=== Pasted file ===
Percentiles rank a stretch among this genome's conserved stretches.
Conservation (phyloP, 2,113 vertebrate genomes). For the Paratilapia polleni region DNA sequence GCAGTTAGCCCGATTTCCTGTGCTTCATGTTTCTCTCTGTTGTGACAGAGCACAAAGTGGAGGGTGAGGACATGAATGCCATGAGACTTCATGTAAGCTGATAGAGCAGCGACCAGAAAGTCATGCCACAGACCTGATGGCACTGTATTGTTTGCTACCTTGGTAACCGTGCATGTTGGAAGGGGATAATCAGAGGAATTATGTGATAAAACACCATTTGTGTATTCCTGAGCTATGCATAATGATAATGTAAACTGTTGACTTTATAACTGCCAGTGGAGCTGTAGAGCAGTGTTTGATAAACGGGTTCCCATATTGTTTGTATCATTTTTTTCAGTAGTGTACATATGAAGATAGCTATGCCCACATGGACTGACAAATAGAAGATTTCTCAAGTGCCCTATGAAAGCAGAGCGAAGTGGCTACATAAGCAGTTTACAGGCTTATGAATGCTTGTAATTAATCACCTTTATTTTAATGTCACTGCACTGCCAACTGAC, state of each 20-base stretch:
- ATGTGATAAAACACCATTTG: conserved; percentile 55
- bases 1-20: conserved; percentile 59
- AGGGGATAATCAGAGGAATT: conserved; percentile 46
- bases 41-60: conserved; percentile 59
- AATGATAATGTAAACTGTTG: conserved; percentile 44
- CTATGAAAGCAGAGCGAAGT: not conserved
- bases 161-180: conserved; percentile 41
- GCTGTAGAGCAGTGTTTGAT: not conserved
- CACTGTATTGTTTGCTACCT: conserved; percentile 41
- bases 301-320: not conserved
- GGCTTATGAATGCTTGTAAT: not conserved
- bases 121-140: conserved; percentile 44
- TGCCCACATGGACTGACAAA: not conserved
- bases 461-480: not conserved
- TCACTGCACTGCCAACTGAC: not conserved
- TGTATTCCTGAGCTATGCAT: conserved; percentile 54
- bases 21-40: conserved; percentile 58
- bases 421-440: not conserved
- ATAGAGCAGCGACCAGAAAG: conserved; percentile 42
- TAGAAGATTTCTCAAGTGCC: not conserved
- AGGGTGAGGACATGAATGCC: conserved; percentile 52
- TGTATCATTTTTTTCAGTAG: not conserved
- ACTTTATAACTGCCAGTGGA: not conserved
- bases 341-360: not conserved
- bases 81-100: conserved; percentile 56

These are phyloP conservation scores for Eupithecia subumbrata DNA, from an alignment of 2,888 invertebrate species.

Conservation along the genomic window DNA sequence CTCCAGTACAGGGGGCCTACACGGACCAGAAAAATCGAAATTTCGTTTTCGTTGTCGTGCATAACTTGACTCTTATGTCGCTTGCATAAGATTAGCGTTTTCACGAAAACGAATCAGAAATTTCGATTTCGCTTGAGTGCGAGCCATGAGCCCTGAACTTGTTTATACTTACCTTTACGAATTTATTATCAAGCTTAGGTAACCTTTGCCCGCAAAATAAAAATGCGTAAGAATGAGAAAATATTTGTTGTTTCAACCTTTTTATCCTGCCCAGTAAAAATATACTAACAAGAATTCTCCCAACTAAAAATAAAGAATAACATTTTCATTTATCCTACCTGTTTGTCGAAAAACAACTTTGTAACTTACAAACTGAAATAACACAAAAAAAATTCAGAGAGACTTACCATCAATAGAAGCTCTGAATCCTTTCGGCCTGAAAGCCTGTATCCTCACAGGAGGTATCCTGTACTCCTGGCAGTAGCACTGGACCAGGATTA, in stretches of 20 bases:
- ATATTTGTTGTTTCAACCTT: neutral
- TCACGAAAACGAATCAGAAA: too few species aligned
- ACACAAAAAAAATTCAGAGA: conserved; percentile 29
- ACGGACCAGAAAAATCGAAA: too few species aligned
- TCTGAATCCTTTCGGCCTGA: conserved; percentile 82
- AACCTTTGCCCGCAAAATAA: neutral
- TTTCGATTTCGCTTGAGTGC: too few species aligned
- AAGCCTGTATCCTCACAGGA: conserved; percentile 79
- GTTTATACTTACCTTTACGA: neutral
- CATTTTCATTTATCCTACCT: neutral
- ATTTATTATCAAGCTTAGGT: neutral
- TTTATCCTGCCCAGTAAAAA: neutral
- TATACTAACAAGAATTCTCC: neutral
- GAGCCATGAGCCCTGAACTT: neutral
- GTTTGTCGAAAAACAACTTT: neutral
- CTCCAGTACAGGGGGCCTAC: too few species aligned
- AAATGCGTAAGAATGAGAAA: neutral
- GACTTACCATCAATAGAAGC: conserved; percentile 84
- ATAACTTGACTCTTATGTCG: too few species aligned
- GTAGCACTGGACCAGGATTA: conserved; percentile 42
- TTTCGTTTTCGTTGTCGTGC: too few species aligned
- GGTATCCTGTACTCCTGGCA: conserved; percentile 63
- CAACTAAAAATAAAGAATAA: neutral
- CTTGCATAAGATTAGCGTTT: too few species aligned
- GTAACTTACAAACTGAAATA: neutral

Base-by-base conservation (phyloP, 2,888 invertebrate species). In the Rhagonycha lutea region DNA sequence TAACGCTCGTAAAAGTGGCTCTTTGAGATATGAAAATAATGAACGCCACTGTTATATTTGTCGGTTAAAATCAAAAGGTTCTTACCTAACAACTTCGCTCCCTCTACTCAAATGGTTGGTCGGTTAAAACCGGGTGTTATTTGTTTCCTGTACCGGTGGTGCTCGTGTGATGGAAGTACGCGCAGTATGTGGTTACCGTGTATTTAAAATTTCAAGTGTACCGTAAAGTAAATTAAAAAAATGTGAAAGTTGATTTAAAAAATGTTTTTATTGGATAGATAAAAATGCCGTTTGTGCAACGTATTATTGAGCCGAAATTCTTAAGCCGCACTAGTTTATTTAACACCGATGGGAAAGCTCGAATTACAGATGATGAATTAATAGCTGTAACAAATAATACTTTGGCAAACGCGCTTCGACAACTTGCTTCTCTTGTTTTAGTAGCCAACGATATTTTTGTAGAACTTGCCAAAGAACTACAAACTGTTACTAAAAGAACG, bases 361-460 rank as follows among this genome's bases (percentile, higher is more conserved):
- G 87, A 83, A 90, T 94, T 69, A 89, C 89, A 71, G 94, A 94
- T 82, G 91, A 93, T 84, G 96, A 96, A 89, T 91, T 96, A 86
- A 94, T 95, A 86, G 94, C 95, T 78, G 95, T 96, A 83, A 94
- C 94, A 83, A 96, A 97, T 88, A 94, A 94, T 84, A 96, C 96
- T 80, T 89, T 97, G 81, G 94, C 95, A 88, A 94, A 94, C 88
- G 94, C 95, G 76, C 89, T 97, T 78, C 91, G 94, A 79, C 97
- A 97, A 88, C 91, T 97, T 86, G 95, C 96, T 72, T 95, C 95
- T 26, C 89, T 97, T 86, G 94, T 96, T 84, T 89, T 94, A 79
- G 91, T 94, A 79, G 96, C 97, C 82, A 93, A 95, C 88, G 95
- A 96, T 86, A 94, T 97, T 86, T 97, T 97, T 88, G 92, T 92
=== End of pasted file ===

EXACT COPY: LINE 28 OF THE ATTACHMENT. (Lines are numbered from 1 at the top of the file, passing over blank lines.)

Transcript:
These are phyloP conservation scores for Eupithecia subumbrata DNA, from an alignment of 2,888 invertebrate species.